As the cost of EpiPens has been gradually rising, so has the number of patients in high-deductible health plans — alas, the impact of the cost on patients seems to be a problem that’s two-fold, said Dr. Purvi Parikh, an allergist and immunologist at NYU Langone Medical Center and an allergist with the Allergy & Asthma Network.
“While the price is increasing, the other issue now is that the health insurance plans have now put more and more responsibility on the patient,” said Parikh, who also serves as Levin’s doctor.
“It’s definitely unfortunate because it’s a necessary lifesaving medication. It’s not really a luxury,” Parikh said. “It’s a single-use medication and you need it available everywhere you go, so often our patients will have multiple sets of EpiPens at home, school, work. So it’s a huge cost on the patient.
“Not only have I seen it save lives, but I’ve seen the opposite happen, of when an EpiPen wasn’t available and both children and adults passed away.”
EpiPen manufacturer opens up
A spokeswoman for Mylan emailed a written statement from the company to CNN. In the statement, company officials indicated that they know more is needed to help patients with high-deductible insurance plans.
“With changes in the healthcare insurance landscape, an increasing number of people and families are enrolled in high-deductible health plans, and deductible amounts continue to rise. This shift has presented new challenges for consumers, and they are bearing more of the cost. This change to the industry is not an easy challenge to address, but we recognize the need and are committed to working with customers and payors to find solutions to meet the needs of the patients and families we serve,” according to the company’s statement.
Levin, the patient in New York, said that her EpiPen costs are partly covered by insurance, but she has to first pay a separate deductible under the category of injectables before she can purchase her EpiPens at the discounted insurance price.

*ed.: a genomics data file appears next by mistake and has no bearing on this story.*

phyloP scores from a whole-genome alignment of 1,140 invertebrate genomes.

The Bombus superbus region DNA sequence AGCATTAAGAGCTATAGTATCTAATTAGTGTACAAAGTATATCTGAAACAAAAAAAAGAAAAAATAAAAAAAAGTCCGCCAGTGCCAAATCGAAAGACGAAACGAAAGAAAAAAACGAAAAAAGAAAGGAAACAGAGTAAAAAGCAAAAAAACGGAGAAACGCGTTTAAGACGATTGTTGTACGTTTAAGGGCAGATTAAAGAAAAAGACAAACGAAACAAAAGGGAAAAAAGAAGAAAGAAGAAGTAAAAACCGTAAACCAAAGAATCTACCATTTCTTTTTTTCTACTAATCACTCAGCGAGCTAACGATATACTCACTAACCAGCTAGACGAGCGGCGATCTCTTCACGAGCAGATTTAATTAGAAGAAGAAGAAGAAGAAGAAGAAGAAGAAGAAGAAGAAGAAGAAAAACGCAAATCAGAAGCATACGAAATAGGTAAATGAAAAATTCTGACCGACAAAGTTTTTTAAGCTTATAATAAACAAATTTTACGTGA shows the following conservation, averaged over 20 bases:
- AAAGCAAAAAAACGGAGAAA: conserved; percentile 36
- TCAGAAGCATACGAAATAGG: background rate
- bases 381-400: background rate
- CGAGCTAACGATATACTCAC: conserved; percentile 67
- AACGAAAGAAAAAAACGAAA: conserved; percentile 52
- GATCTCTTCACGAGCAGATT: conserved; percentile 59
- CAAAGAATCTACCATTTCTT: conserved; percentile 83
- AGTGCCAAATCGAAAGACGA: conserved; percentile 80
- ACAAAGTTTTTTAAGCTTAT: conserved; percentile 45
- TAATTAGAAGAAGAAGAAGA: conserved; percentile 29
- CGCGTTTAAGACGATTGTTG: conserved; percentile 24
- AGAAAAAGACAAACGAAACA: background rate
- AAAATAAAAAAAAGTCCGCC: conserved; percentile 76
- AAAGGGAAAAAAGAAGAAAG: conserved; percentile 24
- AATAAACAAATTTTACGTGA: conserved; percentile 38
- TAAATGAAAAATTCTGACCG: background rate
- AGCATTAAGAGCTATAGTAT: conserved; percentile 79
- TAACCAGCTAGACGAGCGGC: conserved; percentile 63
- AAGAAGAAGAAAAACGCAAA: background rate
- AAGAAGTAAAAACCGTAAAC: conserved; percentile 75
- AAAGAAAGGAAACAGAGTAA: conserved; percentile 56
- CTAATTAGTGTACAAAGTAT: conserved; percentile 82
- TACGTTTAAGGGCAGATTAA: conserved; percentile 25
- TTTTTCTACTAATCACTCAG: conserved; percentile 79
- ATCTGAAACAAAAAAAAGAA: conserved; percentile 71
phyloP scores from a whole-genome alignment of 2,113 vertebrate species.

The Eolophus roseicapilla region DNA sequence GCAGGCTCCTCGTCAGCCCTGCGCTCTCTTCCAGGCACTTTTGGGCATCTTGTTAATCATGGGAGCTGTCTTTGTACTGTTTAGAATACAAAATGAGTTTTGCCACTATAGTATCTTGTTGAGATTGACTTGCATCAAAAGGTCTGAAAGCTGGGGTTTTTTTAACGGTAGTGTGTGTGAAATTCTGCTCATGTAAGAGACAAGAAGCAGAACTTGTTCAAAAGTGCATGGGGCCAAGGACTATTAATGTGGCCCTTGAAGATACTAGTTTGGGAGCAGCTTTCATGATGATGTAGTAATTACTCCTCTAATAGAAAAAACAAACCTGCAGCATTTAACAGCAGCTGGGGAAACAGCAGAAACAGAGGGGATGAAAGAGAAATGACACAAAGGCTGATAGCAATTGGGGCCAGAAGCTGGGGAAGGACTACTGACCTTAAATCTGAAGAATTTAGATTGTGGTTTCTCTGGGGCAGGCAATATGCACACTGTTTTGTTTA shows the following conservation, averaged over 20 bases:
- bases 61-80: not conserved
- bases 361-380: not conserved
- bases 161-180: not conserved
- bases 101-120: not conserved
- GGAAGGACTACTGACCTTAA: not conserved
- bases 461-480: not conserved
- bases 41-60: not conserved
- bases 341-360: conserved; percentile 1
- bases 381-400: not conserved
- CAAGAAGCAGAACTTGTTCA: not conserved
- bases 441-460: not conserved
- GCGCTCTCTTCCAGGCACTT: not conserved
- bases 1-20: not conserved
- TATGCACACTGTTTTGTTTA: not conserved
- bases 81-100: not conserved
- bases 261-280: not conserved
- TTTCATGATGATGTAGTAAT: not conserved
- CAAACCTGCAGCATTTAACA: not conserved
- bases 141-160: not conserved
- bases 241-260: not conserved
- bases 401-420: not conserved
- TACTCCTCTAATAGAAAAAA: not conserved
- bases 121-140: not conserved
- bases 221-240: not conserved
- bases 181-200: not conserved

“Five years ago, the deductible was only $100, but as the price increased, so did the deductible. So every new year, I always have to anticipate and pay the dreaded cost,” she said.
Mylan offers a My EpiPen Savings Card to help consumers with cost. Last year, nearly 80% of commercially insured patients used the card to receive the device for free, according to Mylan. The company also has distributed more than 700,000 free EpiPens to schools nationwide.
Additionally, “there are some coupons available, which help lower the cost to patients, but there still is a considerable copay for most patients,” said Casale, the AAAAI executive vice president. “Although the cost of epinephrine auto injectors has risen considerably, they are lifesaving and patients should do whatever they can to secure them.”
Meanwhile, Kesselheim and his colleagues suggested short-term strategies to reducing high drug prices in their paper.
“We need to re-examine the market exclusivities provided by the government to manufacturers to ensure that they adequately protect innovative products without similarly applying to less innovative treatments that add cost without adding value,” Kesselheim said. “More patients and physicians need to talk about the costs of medications with each other — and express concern to their legislators — so that evidence-based lower-cost alternatives can be found, if possible.”